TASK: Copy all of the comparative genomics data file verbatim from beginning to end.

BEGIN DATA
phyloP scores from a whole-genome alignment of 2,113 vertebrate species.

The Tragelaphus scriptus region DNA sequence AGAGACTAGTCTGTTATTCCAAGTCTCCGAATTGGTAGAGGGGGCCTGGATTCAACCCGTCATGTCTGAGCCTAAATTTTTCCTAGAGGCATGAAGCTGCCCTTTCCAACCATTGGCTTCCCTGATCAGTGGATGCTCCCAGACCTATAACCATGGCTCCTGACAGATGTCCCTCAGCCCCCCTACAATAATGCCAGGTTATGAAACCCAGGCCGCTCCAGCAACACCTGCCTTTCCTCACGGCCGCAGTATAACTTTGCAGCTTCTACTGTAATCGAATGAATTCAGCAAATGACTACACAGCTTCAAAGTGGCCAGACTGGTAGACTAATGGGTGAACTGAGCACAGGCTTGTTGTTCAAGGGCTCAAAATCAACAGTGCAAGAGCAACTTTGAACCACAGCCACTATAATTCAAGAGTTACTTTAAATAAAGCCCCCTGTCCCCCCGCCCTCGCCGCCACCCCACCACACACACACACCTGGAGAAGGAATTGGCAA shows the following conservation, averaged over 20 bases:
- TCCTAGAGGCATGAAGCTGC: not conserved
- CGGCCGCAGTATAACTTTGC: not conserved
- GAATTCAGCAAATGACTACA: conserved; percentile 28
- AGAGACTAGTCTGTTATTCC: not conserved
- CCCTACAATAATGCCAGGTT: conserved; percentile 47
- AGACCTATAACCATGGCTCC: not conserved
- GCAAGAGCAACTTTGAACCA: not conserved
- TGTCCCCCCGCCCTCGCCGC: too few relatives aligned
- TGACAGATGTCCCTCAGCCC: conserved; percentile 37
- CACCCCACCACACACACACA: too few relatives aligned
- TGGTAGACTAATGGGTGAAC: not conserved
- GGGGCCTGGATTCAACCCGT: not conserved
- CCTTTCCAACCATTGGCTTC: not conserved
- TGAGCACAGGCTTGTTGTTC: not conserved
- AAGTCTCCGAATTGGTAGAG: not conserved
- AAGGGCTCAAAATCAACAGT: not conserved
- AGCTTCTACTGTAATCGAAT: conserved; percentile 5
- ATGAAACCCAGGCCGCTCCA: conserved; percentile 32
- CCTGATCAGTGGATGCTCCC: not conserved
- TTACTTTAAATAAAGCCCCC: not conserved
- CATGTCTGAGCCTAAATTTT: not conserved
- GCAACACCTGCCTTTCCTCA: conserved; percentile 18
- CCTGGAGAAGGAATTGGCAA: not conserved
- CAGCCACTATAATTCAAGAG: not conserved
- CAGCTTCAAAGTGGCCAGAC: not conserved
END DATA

phyloP scores from a whole-genome alignment of 2,113 vertebrate species.

The Tragelaphus scriptus region DNA sequence AGAGACTAGTCTGTTATTCCAAGTCTCCGAATTGGTAGAGGGGGCCTGGATTCAACCCGTCATGTCTGAGCCTAAATTTTTCCTAGAGGCATGAAGCTGCCCTTTCCAACCATTGGCTTCCCTGATCAGTGGATGCTCCCAGACCTATAACCATGGCTCCTGACAGATGTCCCTCAGCCCCCCTACAATAATGCCAGGTTATGAAACCCAGGCCGCTCCAGCAACACCTGCCTTTCCTCACGGCCGCAGTATAACTTTGCAGCTTCTACTGTAATCGAATGAATTCAGCAAATGACTACACAGCTTCAAAGTGGCCAGACTGGTAGACTAATGGGTGAACTGAGCACAGGCTTGTTGTTCAAGGGCTCAAAATCAACAGTGCAAGAGCAACTTTGAACCACAGCCACTATAATTCAAGAGTTACTTTAAATAAAGCCCCCTGTCCCCCCGCCCTCGCCGCCACCCCACCACACACACACACCTGGAGAAGGAATTGGCAA shows the following conservation, averaged over 20 bases:
- TCCTAGAGGCATGAAGCTGC: not conserved
- CGGCCGCAGTATAACTTTGC: not conserved
- GAATTCAGCAAATGACTACA: conserved; percentile 28
- AGAGACTAGTCTGTTATTCC: not conserved
- CCCTACAATAATGCCAGGTT: conserved; percentile 47
- AGACCTATAACCATGGCTCC: not conserved
- GCAAGAGCAACTTTGAACCA: not conserved
- TGTCCCCCCGCCCTCGCCGC: too few relatives aligned
- TGACAGATGTCCCTCAGCCC: conserved; percentile 37
- CACCCCACCACACACACACA: too few relatives aligned
- TGGTAGACTAATGGGTGAAC: not conserved
- GGGGCCTGGATTCAACCCGT: not conserved
- CCTTTCCAACCATTGGCTTC: not conserved
- TGAGCACAGGCTTGTTGTTC: not conserved
- AAGTCTCCGAATTGGTAGAG: not conserved
- AAGGGCTCAAAATCAACAGT: not conserved
- AGCTTCTACTGTAATCGAAT: conserved; percentile 5
- ATGAAACCCAGGCCGCTCCA: conserved; percentile 32
- CCTGATCAGTGGATGCTCCC: not conserved
- TTACTTTAAATAAAGCCCCC: not conserved
- CATGTCTGAGCCTAAATTTT: not conserved
- GCAACACCTGCCTTTCCTCA: conserved; percentile 18
- CCTGGAGAAGGAATTGGCAA: not conserved
- CAGCCACTATAATTCAAGAG: not conserved
- CAGCTTCAAAGTGGCCAGAC: not conserved